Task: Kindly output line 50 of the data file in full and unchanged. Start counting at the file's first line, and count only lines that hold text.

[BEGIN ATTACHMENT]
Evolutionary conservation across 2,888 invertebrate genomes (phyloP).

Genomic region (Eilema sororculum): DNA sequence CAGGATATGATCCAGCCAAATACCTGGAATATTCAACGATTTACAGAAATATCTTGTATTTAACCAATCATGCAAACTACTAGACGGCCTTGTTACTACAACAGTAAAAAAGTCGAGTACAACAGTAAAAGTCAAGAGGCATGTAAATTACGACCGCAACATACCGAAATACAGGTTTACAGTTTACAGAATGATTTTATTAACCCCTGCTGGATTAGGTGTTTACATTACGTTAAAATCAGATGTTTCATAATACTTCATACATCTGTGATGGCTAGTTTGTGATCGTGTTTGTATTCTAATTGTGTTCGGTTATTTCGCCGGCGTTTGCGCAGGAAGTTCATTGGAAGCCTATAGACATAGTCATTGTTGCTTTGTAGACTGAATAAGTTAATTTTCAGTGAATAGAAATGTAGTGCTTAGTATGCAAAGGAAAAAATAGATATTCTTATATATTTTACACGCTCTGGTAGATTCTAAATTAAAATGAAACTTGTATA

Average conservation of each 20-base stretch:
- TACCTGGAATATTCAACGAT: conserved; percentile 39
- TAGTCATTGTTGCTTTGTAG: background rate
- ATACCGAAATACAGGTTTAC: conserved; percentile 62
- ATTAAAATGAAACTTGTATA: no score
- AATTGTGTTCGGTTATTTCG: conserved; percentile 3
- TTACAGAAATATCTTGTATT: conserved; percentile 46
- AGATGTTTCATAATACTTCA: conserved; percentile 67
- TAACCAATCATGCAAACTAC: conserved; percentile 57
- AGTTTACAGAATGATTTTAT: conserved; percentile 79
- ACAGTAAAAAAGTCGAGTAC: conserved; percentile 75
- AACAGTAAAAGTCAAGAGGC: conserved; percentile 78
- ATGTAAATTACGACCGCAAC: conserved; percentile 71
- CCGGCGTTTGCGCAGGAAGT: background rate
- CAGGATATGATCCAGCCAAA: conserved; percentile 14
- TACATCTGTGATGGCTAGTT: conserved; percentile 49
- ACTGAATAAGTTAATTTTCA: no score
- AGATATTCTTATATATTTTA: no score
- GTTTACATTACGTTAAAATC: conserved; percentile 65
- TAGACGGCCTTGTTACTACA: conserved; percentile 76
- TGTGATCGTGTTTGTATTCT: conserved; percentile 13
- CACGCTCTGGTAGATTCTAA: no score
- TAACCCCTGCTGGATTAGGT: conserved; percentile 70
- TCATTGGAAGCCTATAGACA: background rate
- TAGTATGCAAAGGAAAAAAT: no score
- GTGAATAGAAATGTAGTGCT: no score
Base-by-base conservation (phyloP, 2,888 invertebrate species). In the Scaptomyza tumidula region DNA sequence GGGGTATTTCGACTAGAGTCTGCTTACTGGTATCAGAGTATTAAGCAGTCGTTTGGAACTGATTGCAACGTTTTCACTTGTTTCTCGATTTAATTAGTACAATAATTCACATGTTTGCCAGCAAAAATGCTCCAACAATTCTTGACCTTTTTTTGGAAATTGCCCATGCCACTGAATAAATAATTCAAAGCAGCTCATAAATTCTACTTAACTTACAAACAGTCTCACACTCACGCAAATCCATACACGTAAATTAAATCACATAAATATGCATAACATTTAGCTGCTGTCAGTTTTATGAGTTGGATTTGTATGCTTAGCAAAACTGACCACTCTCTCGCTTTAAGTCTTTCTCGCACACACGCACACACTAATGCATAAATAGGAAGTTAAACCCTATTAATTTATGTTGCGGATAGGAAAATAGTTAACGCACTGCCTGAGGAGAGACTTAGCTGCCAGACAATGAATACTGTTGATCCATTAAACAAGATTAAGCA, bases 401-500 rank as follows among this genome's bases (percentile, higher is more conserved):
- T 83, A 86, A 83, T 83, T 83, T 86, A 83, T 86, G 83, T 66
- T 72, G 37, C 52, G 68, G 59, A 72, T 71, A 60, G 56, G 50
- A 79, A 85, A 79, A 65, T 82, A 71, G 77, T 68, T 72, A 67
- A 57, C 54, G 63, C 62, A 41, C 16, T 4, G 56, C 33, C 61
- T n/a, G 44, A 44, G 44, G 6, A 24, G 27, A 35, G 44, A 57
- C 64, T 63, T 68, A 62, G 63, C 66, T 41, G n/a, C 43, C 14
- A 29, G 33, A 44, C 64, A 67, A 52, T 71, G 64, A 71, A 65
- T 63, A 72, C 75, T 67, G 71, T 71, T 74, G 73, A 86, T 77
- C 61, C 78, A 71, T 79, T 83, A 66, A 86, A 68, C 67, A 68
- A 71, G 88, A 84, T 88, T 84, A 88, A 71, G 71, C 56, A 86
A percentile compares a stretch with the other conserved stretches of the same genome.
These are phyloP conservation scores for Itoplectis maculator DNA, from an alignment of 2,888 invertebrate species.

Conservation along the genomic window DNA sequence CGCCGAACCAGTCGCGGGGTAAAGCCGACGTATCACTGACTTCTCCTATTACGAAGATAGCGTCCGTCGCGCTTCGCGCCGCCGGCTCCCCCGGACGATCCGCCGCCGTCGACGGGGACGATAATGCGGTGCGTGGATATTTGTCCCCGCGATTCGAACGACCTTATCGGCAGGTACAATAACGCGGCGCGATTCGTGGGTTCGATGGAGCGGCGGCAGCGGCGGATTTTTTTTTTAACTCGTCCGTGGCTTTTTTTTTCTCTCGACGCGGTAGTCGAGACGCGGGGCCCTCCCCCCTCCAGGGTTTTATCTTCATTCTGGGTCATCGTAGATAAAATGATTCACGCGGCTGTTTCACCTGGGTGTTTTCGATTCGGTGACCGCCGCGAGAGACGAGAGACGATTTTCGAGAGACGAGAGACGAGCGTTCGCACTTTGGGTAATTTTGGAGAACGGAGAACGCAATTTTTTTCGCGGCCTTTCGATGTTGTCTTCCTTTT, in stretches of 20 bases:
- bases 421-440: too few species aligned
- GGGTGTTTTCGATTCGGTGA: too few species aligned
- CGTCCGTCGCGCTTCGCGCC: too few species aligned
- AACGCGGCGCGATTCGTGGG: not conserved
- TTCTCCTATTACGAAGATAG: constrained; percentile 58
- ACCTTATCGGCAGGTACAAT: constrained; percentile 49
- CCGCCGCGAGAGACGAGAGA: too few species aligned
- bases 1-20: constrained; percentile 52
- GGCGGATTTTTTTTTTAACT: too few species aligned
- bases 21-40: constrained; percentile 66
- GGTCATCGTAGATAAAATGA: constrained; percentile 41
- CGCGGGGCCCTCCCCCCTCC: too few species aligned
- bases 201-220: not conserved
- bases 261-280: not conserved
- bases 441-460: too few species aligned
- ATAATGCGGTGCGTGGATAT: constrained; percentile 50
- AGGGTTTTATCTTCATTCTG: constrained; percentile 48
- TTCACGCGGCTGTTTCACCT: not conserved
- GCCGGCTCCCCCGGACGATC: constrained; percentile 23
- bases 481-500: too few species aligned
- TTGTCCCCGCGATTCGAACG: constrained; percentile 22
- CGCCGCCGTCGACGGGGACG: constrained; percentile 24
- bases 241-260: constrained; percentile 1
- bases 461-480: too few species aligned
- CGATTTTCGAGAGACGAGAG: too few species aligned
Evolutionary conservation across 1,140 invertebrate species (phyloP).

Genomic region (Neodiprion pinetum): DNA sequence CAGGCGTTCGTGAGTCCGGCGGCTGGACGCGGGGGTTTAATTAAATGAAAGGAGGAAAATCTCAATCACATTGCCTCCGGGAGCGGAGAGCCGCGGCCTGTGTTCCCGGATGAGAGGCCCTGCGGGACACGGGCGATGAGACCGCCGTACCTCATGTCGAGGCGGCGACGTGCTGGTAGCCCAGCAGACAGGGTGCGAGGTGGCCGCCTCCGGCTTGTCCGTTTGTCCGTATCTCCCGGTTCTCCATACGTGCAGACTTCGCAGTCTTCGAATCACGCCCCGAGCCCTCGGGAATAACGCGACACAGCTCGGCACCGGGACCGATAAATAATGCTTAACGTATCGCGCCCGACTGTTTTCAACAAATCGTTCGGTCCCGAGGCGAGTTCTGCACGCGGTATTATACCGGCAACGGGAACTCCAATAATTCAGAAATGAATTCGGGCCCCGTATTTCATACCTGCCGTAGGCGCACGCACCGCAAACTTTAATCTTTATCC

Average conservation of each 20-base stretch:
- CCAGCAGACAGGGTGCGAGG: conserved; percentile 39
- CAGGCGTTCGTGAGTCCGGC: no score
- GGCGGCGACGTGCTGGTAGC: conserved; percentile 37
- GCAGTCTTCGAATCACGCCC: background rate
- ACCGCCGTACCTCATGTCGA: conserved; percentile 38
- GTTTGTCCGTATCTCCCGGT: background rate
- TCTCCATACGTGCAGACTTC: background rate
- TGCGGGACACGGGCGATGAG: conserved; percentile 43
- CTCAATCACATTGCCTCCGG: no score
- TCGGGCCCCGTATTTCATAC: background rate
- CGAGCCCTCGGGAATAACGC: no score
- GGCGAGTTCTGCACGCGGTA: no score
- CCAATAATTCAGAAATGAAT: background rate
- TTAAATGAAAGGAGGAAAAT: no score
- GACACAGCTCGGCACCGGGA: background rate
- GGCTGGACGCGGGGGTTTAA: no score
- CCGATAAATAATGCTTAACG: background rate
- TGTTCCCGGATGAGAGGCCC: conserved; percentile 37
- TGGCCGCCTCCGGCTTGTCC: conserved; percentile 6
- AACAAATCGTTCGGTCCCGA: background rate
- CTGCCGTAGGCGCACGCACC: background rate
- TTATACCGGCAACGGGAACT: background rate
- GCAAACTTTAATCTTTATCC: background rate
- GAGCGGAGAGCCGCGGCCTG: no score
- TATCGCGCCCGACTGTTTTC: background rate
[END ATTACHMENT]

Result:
- bases 1-20: constrained; percentile 52